The third reform that we are executing is to make sure that we can actually measure the outcomes of our programs. Before at the Department of Labor, we know exactly what has happened to workers who have been dislocated because of non-trade issues. We know, for instance, through those programs, that those workers who have come through the dislocation programs at the Labor Department, virtually 72 percent of them get jobs at 95 percent of their previous wages.
What we don't know, oftentimes, is what has happened to workers who have been impacted by trade dislocation. We need to have the same measurable outcomes for those workers as well and to be able to go in go gauge the kinds of jobs that they are getting and at what level of pay in the future.
And then the last reform that we are executing includes closing the basic loopholes that exist in our programs to date. For instance, in our trade adjustment assistance programs for dislocated workers, you can actually get income maintenance support through the unemployment insurance office without necessarily having to go through any kind of retraining that leads to a job.
We think that we should be requiring training as well as income maintenance support in all of our programs, and so we're going to make sure that we put those kinds of initiatives in all of the programs that we are administering to assist dislocated workers.
Under the area of enhanced assistance, Gene has basically already spoken to the two initiatives that the Department will be engaged in. The first, of course, is beginning to look very specifically at secondary workers -- those workers who also lose their jobs because they are in situations related to a major plant, for instance, closing. So if you are a small business in the community or a subcontractor in a community that is providing services to a major plant that has closed down, and your operation can no longer be effective, and you have to lay off workers as a result of that, then these new initiatives will also ensure that those workers who we're calling secondary workers will not lose their jobs.
And lastly, of course, we're very excited about the opportunity to build on our out-of-school youth initiative and to make sure that as we talk about increased participation in this new economy that we don't have winners and losers, and more importantly, that we can especially prepare the young people for the future jobs that they are likely to hold and to know that enhanced education and skill development is going to be the prerequisite to getting the jobs of the future.
Thank you very much, and I will now turn to my colleague, Secretary Bill Daley.
SECRETARY DALEY: Thank you. As you may all know, we at the Department of Commerce Economic Development Administration have been working with communities to adjust the changing economic conditions for over 30 years. And under this President's strategy, as Gene has mentioned, there will be established the Office of Community and Economic Assistance within EDA, and this office will coordinate our federal response to trade-impacted communities. Therefore, it will build upon a very successful model which was employed in aiding local communities to adjust to the tremendous changes in the defense spending.
Learning from this adjustment experience, the Office of Community and Economic Assistance will provide planning grants and also their expertise to help communities develop credible economic adjustment strategies, and they will also bring appropriate state, local and federal groups to the table to provide adequate resources for implementing these plans.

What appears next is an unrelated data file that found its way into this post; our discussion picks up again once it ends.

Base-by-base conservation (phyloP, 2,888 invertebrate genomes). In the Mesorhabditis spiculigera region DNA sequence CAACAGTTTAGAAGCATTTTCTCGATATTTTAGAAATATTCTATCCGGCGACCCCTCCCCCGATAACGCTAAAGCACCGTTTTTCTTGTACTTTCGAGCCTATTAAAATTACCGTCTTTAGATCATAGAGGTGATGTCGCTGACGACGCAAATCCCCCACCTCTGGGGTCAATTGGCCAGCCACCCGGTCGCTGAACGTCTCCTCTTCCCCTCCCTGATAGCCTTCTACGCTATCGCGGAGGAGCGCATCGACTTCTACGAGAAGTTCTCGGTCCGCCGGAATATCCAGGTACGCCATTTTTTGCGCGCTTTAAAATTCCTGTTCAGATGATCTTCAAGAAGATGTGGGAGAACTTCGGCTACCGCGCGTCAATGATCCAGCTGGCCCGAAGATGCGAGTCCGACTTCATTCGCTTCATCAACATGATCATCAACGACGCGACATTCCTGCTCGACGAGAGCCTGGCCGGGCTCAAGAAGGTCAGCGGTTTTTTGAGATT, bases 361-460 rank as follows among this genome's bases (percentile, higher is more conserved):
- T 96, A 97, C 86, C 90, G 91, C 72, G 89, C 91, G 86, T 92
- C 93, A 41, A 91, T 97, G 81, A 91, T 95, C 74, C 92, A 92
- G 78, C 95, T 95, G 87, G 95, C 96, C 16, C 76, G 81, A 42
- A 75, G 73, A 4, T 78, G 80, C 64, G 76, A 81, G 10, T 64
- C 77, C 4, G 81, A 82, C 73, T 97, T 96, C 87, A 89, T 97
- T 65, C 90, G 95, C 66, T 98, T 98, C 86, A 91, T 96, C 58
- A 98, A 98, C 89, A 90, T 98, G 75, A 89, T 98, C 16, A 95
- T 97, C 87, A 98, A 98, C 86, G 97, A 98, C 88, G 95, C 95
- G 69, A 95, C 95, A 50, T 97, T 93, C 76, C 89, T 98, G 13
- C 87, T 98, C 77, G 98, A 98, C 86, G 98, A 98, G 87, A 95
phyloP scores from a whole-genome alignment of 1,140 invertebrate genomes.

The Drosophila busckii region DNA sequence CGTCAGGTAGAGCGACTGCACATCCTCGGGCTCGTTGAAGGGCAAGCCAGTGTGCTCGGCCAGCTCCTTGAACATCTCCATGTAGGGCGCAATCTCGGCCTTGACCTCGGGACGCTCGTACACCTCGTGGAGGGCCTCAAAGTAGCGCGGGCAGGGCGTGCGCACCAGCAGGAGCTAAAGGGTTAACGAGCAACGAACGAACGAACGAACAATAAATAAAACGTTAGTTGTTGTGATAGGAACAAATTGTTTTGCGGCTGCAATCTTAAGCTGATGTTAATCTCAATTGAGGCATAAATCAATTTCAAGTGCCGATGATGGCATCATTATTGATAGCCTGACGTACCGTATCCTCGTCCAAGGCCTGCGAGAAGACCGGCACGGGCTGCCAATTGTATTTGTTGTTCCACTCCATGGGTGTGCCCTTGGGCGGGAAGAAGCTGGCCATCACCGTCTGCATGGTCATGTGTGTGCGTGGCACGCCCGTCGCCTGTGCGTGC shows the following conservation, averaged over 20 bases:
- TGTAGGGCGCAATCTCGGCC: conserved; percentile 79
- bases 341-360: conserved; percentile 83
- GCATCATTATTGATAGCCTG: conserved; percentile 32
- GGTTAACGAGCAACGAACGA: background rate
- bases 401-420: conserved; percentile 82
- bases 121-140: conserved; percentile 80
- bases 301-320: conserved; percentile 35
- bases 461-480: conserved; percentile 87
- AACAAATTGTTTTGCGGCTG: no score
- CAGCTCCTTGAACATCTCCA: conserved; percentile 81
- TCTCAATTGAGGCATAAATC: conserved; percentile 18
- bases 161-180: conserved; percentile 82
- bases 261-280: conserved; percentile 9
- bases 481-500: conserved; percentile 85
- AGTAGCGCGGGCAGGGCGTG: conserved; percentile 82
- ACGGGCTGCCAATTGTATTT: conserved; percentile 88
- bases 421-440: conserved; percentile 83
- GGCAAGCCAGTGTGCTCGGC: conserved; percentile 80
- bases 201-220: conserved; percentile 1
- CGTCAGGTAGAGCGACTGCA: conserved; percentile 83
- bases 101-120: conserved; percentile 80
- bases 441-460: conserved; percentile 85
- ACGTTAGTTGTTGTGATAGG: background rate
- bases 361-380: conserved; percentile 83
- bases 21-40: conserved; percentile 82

It will be about $50 million a year total -- over five years, $250 million, but $50 million a year -- spread out between $10 million in putting the strategies together and about $40 million in the implementation.
We also at the Department of Commerce play a very important role in the export promotion of U.S. businesses. And our small businesses, which have been the engine of U.S. employment, are producing about three-quarters of the new jobs which have been created over the past few years. It has been obvious to those of us in the Department of Commerce, however, that although small businesses account for about 30 percent of the total manufacturing sales, they represent only about 13 percent of manufacturing exports.
So as part of this strategy to grow exports, we have created 100 export assistance centers around the country which will assist small businesses in their efforts to expand exports. And today we are committing to increase the volume of small business exports and thereby close this export gap, by, one, increasing by 20 percent the share of small businesses receiving export assistance, and, two, increasing by 20 percent the number of rural clients who benefit from export assistance; and third, by instituting new training efforts for all of our export assistance centers around the country to ensure that they will bring full bear, our full arsenal of trade finance and also promotion capabilities to these small and medium-sized businesses, which is as I stated -- are the engine of economic growth in our country today -- in employment.
Thank you very much.
Q Gene, you've got a lot of House members that are still sore about things they were promised in connection with NAFTA that they didn't get. Without any support from Republican leaders for the package you're announcing today, how can you assure that it's actually going to be enacted next year?
MR. SPERLING: We can ensure that it will be in our budget, it will be a priority, and that we'll fight hard for that. We are -- and this is a package; it's right out here. We're handing it out. We've worked with people. We've consulted with people. This is what we'll fight for.